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 (1861-1865) Civil War Battles (Eastern Theater)
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mikecmaps
CAMARILLO CA USA
Posts: 175
Joined: 2020
civil war Logistic facts
10/1/2022 6:07:14 PM

civil war Logistic facts

Group,

I hope no one minds some civil war
Logistic facts and numbers as illustrating the challenges for the advancing union armies.
Here limited to Sherman’s Atlanta campaign as example and typical for many campaigns.

Start with the basic geographic fact of distance from the main base in Louisville.
Atlanta Campaign mileages
Louisville to Atlanta 445 mi
Nashville to Atlanta 270
to Chattanooga 151
Chatt to Atlanta 136

Sherman’s army of 100k in Chattanooga required about 700-750 tons supplies per day.
Typical rail train of a single locomotive and 15 cars at 8 tons per car about 120 tons.
The army need about 6 trains per day, 40 per week.
It took about 2-1/2 days one way and 5 return to cover the distance.
To allow for the travel time at least 30 trains needed every 5 days.
These are optimal figures. Also not considering loading/unloading.
Civil war Locomotives did not have brakes, stop trains by cutting power,
using the whistle to signal their brakemen. The brakemen would turn the
brakes in one car and jump to the next to set the brakes til the
braking was done. Wow! (brakes about 1872)

Roundtrip from Chattanooga to Atlanta took 3 days needing at least 18 trains.
Nashville and Chattanooga served as intermediate depots
Due to single track lines and limited sidings trains were generally sent
in convoys and no trains would be sent until previous trains had
returned and competed the run. (a matter of safety)
but ultimately all supplies had to be shipped from Louisville.
Operations were precarious because actually only 50 locos and 400 cars were
usually operational roughly equal to 25-26 trains.
Between Louisville and Nashville only 21 locos and 195 cars were available,
about 13-14 trains. All locos could not be used to allow for necessary maintenance and repair.

This may also be taken to show why Atlanta was the limit of Union railroad supply projection for an army of
75-100,000 men. From Louisville to Savanah Ga by Nashville and Atlanta is nearly 700 miles (685).
Travel time would be at least 8 days round trip. Needed 50 trains every 8 days to supply the army.

Because of the very poor conditions of confederate railroads by 1864 USMRR re-laid the whole road to accommodate heavier union supply trains and also allow greater train speeds. Also to allow for northern locomotive gauges and the fact that most southern lines used poor quality rails to begin with. During 1864 USMRR employed more than 10000 workers each month for train operations and maintenance in Mississippi division. About 26 mile of bridging was built and total more than 440 miles of new track laid. Mississippi division also supported other operations. USMRR lines were turned back to private owners by July 1865, even to southern lines.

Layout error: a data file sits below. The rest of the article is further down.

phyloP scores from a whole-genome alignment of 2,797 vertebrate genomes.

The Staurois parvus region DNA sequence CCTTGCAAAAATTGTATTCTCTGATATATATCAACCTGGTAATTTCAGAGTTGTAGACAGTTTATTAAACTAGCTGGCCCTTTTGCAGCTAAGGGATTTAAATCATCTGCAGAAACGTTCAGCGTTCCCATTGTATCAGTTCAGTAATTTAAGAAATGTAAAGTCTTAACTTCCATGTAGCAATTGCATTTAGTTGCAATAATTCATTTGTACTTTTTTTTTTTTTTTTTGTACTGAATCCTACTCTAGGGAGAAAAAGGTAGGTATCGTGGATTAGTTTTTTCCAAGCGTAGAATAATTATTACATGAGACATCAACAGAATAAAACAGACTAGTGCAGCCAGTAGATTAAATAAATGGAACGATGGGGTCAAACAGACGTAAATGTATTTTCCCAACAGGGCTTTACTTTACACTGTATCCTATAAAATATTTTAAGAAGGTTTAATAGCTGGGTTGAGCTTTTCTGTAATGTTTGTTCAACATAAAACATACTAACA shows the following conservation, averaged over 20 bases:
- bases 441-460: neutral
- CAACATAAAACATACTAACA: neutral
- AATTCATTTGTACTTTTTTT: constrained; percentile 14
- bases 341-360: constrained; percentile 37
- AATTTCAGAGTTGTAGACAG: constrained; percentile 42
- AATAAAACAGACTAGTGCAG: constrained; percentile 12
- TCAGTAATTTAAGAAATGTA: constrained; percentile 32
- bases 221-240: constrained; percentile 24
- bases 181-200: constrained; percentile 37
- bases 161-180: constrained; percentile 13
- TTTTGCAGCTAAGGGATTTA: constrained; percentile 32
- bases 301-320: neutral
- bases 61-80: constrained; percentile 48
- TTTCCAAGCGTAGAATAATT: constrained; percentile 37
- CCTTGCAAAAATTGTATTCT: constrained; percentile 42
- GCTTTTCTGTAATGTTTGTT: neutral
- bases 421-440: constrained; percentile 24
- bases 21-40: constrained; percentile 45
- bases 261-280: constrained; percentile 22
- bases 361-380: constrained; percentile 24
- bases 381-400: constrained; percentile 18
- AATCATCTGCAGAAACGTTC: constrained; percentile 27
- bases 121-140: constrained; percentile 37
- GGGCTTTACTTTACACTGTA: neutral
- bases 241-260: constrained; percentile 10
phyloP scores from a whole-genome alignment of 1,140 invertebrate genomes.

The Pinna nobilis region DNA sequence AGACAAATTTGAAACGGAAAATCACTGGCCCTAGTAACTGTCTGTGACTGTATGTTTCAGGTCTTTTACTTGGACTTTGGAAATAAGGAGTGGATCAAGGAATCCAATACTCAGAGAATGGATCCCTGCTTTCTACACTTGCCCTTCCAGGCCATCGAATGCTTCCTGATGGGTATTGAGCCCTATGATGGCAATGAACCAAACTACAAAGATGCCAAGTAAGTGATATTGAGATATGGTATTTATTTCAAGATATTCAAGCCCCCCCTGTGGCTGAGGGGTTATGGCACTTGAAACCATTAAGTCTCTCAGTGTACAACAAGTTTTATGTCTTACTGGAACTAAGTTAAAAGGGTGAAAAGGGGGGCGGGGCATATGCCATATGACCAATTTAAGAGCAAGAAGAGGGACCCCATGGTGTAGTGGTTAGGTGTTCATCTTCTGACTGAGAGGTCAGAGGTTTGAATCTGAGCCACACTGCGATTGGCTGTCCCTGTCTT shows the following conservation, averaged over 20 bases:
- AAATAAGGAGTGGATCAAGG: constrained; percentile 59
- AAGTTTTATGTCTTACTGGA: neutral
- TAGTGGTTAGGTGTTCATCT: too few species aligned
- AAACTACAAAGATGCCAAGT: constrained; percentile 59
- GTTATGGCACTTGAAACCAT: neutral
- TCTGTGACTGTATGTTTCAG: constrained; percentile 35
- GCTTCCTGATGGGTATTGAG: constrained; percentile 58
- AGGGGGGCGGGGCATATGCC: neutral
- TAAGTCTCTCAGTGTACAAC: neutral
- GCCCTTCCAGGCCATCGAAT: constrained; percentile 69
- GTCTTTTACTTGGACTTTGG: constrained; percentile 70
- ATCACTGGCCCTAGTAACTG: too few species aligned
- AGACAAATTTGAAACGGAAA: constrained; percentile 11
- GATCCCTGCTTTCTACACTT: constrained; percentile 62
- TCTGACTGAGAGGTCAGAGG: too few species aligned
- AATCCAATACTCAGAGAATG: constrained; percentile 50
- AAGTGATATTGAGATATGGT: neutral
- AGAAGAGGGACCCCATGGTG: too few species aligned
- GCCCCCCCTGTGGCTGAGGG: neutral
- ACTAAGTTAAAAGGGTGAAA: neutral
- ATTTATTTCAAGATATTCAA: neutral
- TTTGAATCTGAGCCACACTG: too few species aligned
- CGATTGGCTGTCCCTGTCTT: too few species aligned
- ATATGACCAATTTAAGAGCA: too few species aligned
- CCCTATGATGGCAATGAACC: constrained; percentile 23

It took about two months for Sherman to trim down his army to about 62k to start the march to Savannah while cutting loose from his railhead. Atlanta was abandoned and railhead removed to Chattanooga. He cut down his transportation to 2500 wagons which allowed only 2-3 days food and forge to be carried. His bummers might forage up to 30 miles with strong guards from the line of march.

The three classic sources are;
Angus James Johnston, Virginia Railroads in the Civil War 1961
Turner, George Edgar, Victory Rode the Rails: 1953
Black, Robert C., The Railroads of the Confederacy 1952

thanks, Mike_C.
mikecmaps
Phil Andrade
London  UK
Posts: 5769
Joined: 2004
civil war Logistic facts
10/2/2022 4:32:05 AM
Mind boggling stuff, Mike_C.

Sherman certainly thought outside the box, didn’t he ?

Cut loose, diminish size of force and defy orthodoxy ?

Or is he following in the tradition of those English grand raids in the Hundred Years War ?

Much is said about the Northern superiority in men and materiel being compromised by the need to sustain logistics on the advance as an offensive war strategy was pursued. Your data certainly make that very apparent.

As a counter suggestion, I want to ask : didn’t the South also face a difficult task in trying to defend a huge area, especially with the far flung maritime ports to hold. How much rebel strength was dispersed in this colossal effort ?

Regards, Phil
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"Egad, sir, I do not know whether you will die on the gallows or of the pox!" "That will depend, my Lord, on whether I embrace your principles or your mistress." Earl of Sandwich and John Wilkes
Steve Clements
Toronto ON Canada
Posts: 880
Joined: 2004
civil war Logistic facts
10/2/2022 8:42:51 AM
Mike C,

Thanks for this. Very helpful IMO

s.c.
morris crumley
Dunwoody GA USA
Posts: 3062
Joined: 2007
civil war Logistic facts
10/2/2022 8:55:49 AM
Very in depth and interesting post Mike. Thanks for giving us this info.

Respects, Morris
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"You are a $70, red-wool, pure quill military genius, or the biggest damn fool in northern Mexico."
NYGiant
Polo Grounds NY USA
Posts: 596
Joined: 2021
civil war Logistic facts
10/2/2022 8:58:30 AM
An army marches on its stomach.

Those of us who study campaigns are particularly interested in the logistics involved.

The book, Retreat From Gettysburg is an excellent example of logistics.

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